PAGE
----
said first plurality of ribs including elongated first and second pairs of ribs longitudinally coextending along both side surfaces, the first pair of ribs spaced laterally apart sufficiently to receive the second pair of ribs of an adjacent container between and in coextensive contact with the first pair at longitudinal rib surfaces perpendicular to the container side surface;
said second plurality of ribs including first and second pairs of rib-like end posts at both outer lengthwise margins of the side surfaces beyond the length of the first plurality of ribs, each end post of both the first and second pairs are longitudinally offset from the other end post in the pair such that the first pair of end post will receive a second pair of end posts of an adjacent container in contact at lateral post surfaces perpendicular to the container side surface and perpendicular to the longitudinal rib surfaces of the first plurality of ribs.
US06141075 1980-04-17 1980-04-17 Containers for use in a self supporting assembly Expired - Lifetime US4339049A (en)

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US06141075 US4339049A (en) 1980-04-17 1980-04-17 Containers for use in a self supporting assembly

Applications Claiming Priority (5)

Application Number Priority Date Filing Date Title
US06141075 US4339049A (en) 1980-04-17 1980-04-17 Containers for use in a self supporting assembly
GB8038930A GB2074134A (en) 1980-04-17 1980-12-04 Associations of containers
FR8026292A FR2480710A1 (en) 1980-04-17 1980-12-11 Recipient adapted to be assembled with other containers
JP17663980A JPS56151658A (en) 1980-04-17 1980-12-16 Container
BE203196A BE886698A (en) 1980-04-17 1980-12-16 Recipient adapted to be assembled with other containers

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US4339049A true US4339049A (en) 1982-07-13

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JP (1) JPS56151658A (en)
BE (1) BE886698A (en)
FR (1) FR2480710A1 (en)
GB (1) GB2074134A (en)

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US5002199A (en) * 1986-05-05 1991-03-26 Reid Valve Company, Inc. Stackable bottle
GB2299701A (en) * 1995-04-07 1996-10-09 Paul Philip Stockton Cellular battery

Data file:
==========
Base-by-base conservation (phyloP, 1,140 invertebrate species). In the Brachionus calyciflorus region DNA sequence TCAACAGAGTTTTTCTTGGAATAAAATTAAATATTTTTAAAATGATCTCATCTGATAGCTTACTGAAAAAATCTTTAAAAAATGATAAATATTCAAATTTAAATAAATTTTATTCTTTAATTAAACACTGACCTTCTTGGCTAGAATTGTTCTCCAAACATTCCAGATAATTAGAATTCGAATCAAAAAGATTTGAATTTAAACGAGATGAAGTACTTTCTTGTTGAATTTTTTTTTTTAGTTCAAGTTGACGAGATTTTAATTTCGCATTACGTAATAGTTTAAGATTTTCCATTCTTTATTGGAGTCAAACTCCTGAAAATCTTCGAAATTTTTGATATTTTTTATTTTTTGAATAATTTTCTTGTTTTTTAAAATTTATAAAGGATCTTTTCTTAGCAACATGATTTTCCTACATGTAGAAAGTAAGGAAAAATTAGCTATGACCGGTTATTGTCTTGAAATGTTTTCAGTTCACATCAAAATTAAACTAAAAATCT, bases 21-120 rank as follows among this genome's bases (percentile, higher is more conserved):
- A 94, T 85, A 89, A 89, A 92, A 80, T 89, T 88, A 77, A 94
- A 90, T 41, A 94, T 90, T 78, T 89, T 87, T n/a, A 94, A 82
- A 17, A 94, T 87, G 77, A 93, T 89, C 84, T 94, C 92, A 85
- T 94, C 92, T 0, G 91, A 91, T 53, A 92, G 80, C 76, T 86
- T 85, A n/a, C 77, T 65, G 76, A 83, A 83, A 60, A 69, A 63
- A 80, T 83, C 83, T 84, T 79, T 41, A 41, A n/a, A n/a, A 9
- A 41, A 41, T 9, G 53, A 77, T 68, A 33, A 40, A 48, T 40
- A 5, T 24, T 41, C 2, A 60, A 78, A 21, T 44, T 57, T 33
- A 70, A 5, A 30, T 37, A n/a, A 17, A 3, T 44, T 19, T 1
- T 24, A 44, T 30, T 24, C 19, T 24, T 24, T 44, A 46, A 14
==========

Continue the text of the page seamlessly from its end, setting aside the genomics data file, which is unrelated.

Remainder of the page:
EP0771038A1 (en) * 1995-10-24 1997-05-02 Matsushita Electric Industrial Co., Ltd. Module battery of sealed alkaline storage battery
EP1087449A1 (en) * 1999-09-21 2001-03-28 Matsushita Electric Industrial Co., Ltd. Battery module, and connecting structure of cells in the battery module
EP1093170A1 (en) * 1999-10-08 2001-04-18 Matsushita Electric Industrial Co., Ltd. Battery module
US20010031392A1 (en) * 2000-04-12 2001-10-18 Matsushita Electric Industrial Co., Ltd And Toyota Jidosha Kabushiki Kaisha Mount frame for battery modules and method for mounting battery modules using the same
US20030064283A1 (en) * 2001-09-28 2003-04-03 Seiichi Uemoto Battery module
US20090071955A1 (en) * 2006-04-26 2009-03-19 Daniel George Firth Modular Tank with Cooperating Formations on End Walls
US20100298822A1 (en) * 2009-05-19 2010-11-25 Tyco Healthcare Group Lp Tissue Impedance Measurement Using a Secondary Frequency
CN102117930A (en) * 2010-01-05 2011-07-06 Sb锂摩托有限公司 Battery
EP2341569A1 (en) * 2010-01-05 2011-07-06 SB LiMotive Co., Ltd. Battery Pack
USD721706S1 (en) * 2013-08-06 2015-01-27 Bedrock Automation Platforms Inc. Input output module for an industrial control system
USD721707S1 (en) * 2013-08-06 2015-01-27 Bedrock Automation Platforms Inc. Communications control module for an industrial control system
US20150188115A1 (en) * 2012-06-27 2015-07-02 Robert Bosch Gmbh Battery Comprising Battery Cells Which Are Mechanically Connected to One Another
USD776630S1 (en) 2013-08-06 2017-01-17 Bedrock Automation Platforms Inc. Backplane for an industrial control system (ICS)

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JP3260951B2 (en) * 1994-02-23 2002-02-25 松下電器産業株式会社 Single cells and the unit batteries of sealed alkaline storage battery
JP4852780B2 (en) * 2000-02-17 2012-01-11 トヨタ自動車株式会社 The battery pack and electric vehicle

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Publication number Priority date Publication date Assignee Title
US5002199A (en) * 1986-05-05 1991-03-26 Reid Valve Company, Inc. Stackable bottle
GB2299701A (en) * 1995-04-07 1996-10-09 Paul Philip Stockton Cellular battery
GB2299701B (en) * 1995-04-07 1997-10-15 Paul Philip Stockton Cellular battery
EP0771038A1 (en) * 1995-10-24 1997-05-02 Matsushita Electric Industrial Co., Ltd. Module battery of sealed alkaline storage battery
US5766801A (en) * 1995-10-24 1998-06-16 Matsushita Electric Industrial Co., Ltd. Layer built sealed alkaline storage battery
EP1087449A1 (en) * 1999-09-21 2001-03-28 Matsushita Electric Industrial Co., Ltd. Battery module, and connecting structure of cells in the battery module
US6455190B1 (en) 1999-09-21 2002-09-24 Matsushita Electric Industrial Co. Ltd. Battery module, and connecting structure of cells in the battery module
EP1093170A1 (en) * 1999-10-08 2001-04-18 Matsushita Electric Industrial Co., Ltd. Battery module
US6555264B1 (en) 1999-10-08 2003-04-29 Matsushita Electric Industrial Co., Ltd. Battery module having a plurality of interconnected batteries
US20010031392A1 (en) * 2000-04-12 2001-10-18 Matsushita Electric Industrial Co., Ltd And Toyota Jidosha Kabushiki Kaisha Mount frame for battery modules and method for mounting battery modules using the same
US20030064283A1 (en) * 2001-09-28 2003-04-03 Seiichi Uemoto Battery module
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Also Published As

Publication number Publication date Type
JPS56151658A (en) 1981-11-24 application
FR2480710A1 (en) 1981-10-23 application
GB2074134A (en) 1981-10-28 application
BE886698A1 (en) grant
BE886698A (en) 1981-04-16 grant